For groups and raid sizes, groups were 6 people and raids had 72 people. A lot of people look at that raid size and think "OMG, You could never get enough people for that!" Yes, you can. We did it in EQ BEFORE there existed the plethora of tools there are today. The problem with the reduction of raid sizes from 72->56->40->25/10->16/8 is two fold:
1) you end up with a lot of little guilds that have extremely short life spans and small rosters with undependable people. When raid sizes were larger, guilds were huge; you could always count on having more than enough people to meet the needs for a successful raid.
2) Boss mechanics become severely limited due to lack of people to achieve ancillary goals. For an example, look at the Plane of Time and Dragons of Norrath raids in EQ.

Character Roles
Every game is falling into the trap of limiting roles to Tank, Healer, or DPS. Those are great for primary focus, but there is a third aspect of Utility. For example, in EQ, you had Bards that could provide very limited raid buffs, pulling, CC, and corpse retrieval (you didn't rez with your gear, you had to recover your corpse). There were necromancers that provided damage and gave mana to healers. There were druids that provided healing and kiting.

Due to a lack of utility abilities, fight mechanics become one-note and bland. For another example, look at the Kessdona The Enlightened fight in EQ: you needed a ranger, bard, or druid with skill in Tracking to track a specific mob to kill. Kill the wrong one and you make the fight harder.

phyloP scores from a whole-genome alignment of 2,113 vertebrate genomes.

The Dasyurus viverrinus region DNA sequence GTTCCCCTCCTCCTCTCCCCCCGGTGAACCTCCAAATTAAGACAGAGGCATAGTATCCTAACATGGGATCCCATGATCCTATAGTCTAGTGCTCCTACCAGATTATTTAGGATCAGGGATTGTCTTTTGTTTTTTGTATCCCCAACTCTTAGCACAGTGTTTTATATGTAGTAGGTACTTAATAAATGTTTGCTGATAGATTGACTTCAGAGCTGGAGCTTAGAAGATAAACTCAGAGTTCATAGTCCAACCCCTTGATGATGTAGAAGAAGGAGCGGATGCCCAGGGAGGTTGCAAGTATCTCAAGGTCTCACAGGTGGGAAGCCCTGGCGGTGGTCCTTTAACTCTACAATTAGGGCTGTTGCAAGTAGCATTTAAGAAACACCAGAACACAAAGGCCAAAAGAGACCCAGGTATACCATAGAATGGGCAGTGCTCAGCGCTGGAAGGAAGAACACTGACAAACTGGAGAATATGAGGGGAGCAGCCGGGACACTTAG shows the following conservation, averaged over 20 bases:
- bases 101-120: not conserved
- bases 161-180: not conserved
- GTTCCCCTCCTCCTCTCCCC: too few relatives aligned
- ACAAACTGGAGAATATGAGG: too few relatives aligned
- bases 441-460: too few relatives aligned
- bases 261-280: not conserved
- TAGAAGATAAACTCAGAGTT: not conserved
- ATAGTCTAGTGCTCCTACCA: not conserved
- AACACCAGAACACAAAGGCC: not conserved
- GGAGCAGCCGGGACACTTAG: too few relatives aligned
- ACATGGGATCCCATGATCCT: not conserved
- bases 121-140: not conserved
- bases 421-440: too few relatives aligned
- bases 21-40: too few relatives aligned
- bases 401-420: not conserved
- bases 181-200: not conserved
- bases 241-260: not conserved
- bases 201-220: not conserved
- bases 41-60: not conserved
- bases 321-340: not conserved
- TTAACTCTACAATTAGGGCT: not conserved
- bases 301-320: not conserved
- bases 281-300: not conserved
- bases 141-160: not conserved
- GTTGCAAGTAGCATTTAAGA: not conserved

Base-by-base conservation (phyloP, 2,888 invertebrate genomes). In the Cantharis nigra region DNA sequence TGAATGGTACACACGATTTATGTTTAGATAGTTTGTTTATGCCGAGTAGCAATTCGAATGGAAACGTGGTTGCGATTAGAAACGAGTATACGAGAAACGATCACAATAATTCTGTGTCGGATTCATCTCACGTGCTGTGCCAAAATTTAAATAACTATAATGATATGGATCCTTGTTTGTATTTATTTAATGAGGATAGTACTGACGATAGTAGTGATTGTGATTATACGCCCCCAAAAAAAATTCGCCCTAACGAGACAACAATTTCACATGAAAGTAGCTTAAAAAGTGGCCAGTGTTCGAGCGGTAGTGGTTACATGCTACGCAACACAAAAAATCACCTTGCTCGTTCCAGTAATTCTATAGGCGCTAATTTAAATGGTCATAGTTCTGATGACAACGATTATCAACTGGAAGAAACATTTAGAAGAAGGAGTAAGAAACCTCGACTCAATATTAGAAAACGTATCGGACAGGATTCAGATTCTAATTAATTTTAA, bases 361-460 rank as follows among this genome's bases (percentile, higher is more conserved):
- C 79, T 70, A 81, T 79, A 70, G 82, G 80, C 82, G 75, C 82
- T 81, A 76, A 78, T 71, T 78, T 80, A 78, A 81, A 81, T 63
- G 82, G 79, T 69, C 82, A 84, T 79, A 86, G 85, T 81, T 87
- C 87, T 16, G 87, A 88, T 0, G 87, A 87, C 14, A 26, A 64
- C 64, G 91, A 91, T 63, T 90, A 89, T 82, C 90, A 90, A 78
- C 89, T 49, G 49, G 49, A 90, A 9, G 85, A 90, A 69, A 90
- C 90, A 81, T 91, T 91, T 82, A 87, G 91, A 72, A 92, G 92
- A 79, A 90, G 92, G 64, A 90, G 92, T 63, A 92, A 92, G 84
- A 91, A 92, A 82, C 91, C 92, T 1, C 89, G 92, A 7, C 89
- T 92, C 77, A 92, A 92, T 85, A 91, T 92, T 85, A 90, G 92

Razdek's Avatar


Razdek
06.16.2012 , 09:07 PM | #29
Im a casual gamer and have been for years... You clearly have no idea what a casual gamer is. I have always found that hardcore gamers are ruder and much more arrogant than casual gamers. I would say elitism kills and seperates communities. Casual gamers just wantto have fun...

Drakinor's Avatar


Drakinor
06.16.2012 , 09:19 PM | #30
Quote: Originally Posted by Razdek View Post
Im a casual gamer and have been for years... You clearly have no idea what a casual gamer is. I have always found that hardcore gamers are ruder and much more arrogant than casual gamers. I would say elitism kills and seperates communities. Casual gamers just wantto have fun...
This. I think definition one is about right to the TRUE meaning of it : http://www.urbandictionary.com/defin...hardcore+gamer. In this case me, and a lot of people I know are "hardcore gamers" but I have notice that in MMOs most self proclaimed "hardcores" are elitists, rude, arrogant, pompus, etc. This thread is an exaggerated example of what "hardcore" mmo players believe themselves to be: http://www.swtor.com/community/showthread.php?t=479649

If you believe your more deserving than other players simply because you are more "hardcore" then I would have to say your arrogant, pompous, and have an extremely high sense of entitlement and would simply advise you get over yourself. If you consider yourself "hardcore" because you would like more challenge or a higher quality content then I would have to agree with you most of the time.
"The commander stands for virtues of wisdom, sincerity, benevolence, courage, and strictness" Sun Tzu